Settlement Reached in Accessibility Case
DEFENDANTS WILL PAY $700,000 AND MAKE EXTENSIVE RETROFITS AT LONG ISLAND CITY RENTAL BUILDING
On November 1, federal Judge Gregory H. Woods signed an order agreeing to retain court jurisdiction to enforce a settlement agreement between the Fair Housing Justice Center (FHJC), owner Purves Street Owners, LLC,; developer Brause Realty, Inc.; co-developer Gotham Organization Inc.; and architectural firm FX Collaborative Architects (FX FOWLE).
The lawsuit, based on the results of a testing investigation conducted by the FHJC in 2017 and 2018, alleged the Defendants failed to comply with accessibility requirements in the design and construction of a 38-story, 272-unit rental building built in 2017 called The Forge located at 44-28 Purves Street in Long Island City, Queens. The Gotham Organization and FX Collaborative settled similar accessibility claims in November 2021 relating to alleged disability discrimination at two other NYC rental developments, The Ashland and The Nicole.
The investigation identified numerous non-compliant features in the apartments and common areas of The Forge including an inaccessible front entrance, apartment hallways and common area kitchens that were too narrow, inaccessibly located electrical outlets and thermostats, and inaccessible garbage door and chute handles.
While admitting no wrongdoing, Purves, Brause and FX Collaborative will collectively pay $700,000 for damages, expert fees, and attorney’s fees.
Purves and Brause Realty also agreed to extensive injunctive relief including implementing a detailed retrofit plan at the building that modifies the apartments and common areas to make the housing more accessible. In addition, current and new tenants will be offered several accessibility features for their apartments at no cost to the tenants.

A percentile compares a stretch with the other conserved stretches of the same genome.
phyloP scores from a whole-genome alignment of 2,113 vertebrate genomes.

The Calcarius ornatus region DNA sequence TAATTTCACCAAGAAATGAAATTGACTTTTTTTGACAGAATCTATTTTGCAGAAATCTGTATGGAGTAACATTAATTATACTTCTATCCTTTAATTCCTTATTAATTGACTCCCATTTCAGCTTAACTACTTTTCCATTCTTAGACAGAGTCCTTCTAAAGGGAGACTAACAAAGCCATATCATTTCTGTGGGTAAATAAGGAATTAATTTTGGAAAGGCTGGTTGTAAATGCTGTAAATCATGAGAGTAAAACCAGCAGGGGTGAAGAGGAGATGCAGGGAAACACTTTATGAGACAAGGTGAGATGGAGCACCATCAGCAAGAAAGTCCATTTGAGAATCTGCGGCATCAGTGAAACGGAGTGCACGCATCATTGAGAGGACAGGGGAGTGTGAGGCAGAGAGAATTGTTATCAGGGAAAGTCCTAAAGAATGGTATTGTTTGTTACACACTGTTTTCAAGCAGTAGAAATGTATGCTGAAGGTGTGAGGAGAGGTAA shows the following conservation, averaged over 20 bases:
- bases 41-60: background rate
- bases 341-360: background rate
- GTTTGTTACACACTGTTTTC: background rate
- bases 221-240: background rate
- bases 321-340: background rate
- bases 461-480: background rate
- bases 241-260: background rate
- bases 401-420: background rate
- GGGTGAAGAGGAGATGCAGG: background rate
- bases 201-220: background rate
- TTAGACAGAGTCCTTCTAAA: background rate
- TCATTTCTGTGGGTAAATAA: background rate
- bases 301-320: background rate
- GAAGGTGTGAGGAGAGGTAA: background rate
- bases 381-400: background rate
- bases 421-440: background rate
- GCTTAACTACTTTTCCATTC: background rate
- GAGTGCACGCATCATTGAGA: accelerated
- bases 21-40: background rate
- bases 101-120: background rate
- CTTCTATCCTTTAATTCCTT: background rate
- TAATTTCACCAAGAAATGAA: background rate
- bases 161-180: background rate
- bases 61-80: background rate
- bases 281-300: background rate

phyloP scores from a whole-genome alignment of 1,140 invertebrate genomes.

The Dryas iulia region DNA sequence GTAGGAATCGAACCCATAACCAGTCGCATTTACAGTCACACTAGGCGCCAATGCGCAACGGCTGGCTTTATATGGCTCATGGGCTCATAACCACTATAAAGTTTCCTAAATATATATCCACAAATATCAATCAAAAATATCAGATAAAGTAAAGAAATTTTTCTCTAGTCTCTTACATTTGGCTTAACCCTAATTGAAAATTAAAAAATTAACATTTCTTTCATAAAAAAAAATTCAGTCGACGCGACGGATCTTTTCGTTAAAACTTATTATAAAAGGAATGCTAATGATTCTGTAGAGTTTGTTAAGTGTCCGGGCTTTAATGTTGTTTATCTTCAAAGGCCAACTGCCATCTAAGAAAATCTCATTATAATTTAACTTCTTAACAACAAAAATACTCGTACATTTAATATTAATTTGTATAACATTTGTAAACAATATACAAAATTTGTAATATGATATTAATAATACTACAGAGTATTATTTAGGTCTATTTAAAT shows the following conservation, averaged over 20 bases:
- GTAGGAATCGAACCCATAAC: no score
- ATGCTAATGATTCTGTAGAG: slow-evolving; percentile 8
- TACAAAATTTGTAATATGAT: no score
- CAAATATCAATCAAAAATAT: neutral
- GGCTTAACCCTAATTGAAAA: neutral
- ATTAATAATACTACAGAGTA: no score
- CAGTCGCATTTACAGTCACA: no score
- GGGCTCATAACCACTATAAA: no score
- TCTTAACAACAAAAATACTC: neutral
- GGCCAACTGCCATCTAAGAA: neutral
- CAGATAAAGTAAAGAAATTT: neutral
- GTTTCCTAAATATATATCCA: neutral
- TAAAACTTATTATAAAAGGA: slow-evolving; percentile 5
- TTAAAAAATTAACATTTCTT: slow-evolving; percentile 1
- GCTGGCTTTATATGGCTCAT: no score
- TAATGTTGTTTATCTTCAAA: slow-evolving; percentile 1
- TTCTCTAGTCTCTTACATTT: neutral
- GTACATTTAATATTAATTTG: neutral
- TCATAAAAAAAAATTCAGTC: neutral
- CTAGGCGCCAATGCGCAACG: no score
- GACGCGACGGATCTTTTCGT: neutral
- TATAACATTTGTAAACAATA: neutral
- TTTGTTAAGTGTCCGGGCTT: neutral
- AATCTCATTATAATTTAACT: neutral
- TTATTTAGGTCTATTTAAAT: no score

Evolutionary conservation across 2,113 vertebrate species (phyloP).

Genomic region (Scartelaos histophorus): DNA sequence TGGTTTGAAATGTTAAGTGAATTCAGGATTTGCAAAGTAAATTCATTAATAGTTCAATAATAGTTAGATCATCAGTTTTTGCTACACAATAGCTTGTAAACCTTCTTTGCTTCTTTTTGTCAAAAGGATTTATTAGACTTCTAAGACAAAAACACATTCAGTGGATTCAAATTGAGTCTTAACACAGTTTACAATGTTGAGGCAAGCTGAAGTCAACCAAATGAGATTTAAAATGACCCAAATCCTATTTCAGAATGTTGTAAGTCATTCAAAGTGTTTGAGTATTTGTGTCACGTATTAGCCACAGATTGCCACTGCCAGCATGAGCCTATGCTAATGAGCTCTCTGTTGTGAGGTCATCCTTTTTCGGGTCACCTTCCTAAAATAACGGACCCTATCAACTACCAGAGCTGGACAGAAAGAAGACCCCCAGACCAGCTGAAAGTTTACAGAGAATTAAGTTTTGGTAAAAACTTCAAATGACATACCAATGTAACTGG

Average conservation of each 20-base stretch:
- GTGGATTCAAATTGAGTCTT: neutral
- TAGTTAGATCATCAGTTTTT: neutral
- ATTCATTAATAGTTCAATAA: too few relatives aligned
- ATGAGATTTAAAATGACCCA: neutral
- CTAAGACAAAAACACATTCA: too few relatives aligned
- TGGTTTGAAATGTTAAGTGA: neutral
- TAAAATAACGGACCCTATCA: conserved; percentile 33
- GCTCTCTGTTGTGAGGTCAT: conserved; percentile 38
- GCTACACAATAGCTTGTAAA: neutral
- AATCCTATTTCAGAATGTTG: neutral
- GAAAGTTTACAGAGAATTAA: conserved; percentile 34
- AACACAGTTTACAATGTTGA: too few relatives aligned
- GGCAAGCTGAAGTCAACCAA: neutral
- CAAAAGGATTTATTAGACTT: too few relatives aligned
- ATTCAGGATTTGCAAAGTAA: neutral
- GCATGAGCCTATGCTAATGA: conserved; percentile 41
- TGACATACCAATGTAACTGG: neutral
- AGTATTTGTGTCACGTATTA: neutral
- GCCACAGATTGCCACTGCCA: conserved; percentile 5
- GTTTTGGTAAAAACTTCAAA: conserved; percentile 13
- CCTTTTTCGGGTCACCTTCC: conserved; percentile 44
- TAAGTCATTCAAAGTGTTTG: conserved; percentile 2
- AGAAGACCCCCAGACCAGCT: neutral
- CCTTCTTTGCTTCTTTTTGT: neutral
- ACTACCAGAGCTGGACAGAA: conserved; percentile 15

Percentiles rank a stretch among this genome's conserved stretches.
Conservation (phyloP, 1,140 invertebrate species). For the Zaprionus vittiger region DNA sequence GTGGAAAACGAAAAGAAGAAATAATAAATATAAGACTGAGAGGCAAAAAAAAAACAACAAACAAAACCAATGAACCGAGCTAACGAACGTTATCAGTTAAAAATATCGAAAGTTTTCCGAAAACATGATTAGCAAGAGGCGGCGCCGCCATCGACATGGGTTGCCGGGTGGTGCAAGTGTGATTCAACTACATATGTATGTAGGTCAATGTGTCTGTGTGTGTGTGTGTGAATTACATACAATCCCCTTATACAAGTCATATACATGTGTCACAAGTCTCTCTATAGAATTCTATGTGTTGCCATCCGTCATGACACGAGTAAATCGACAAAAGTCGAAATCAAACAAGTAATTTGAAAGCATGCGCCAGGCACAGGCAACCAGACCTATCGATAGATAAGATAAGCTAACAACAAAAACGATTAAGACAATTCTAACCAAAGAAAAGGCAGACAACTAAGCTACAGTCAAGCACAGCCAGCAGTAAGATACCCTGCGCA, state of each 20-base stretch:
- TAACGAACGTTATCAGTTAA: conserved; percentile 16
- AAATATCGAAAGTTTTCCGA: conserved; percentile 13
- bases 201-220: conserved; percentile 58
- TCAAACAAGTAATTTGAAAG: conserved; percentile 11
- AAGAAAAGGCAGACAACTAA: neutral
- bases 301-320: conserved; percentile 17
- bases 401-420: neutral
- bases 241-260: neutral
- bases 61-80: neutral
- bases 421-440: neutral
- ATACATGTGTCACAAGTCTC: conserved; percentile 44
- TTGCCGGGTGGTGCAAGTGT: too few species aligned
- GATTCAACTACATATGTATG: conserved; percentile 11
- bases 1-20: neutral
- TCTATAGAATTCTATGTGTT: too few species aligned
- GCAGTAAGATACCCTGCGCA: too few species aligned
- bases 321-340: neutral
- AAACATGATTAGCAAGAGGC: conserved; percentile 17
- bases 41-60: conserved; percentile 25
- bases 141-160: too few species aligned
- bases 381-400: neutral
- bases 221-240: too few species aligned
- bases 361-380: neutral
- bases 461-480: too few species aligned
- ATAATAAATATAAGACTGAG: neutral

Other injunctive relief includes inserting a fair housing policy on rental applications, posting a HUD poster in the rental office, and including equal housing opportunity language or a logo on The Forge website. A representative for Purves and Brause Realty will also attend training about fair housing laws. Training for Gotham and FX employees was included in the FHJC’s earlier settlement.
“We are pleased with this settlement, and proud of our numerous successful accessibility investigations and lawsuits,” stated FHJC Legal Coordinator Madhulika Murali, “but they only happen after the violations have occurred, after people with disabilities have suffered through the indignities of housing discrimination.” FHJC Executive Director Elizabeth Grossman added, “Rather than waiting for lawsuits to force their hand retroactively, developers and architects need to build their projects in a lawful manner right from the start.”
The FHJC was represented in the case by Diane L. Houk and Max Selver with the law firm Emery Celli Brinckerhoff Abady Ward & Maazel LLP.
FHJC’s investigation in this case was supported with funding from a Private Enforcement Initiative (PEI) grant received from the Fair Housing Initiatives Program (FHIP) administered by the U.S. Department of Housing and Urban Development (HUD).
The mission of the FHJC, a nonprofit civil rights organization, is to eliminate housing discrimination; promote policies and programs that foster open, accessible, and inclusive communities; and strengthen enforcement of fair housing laws in the New York City region.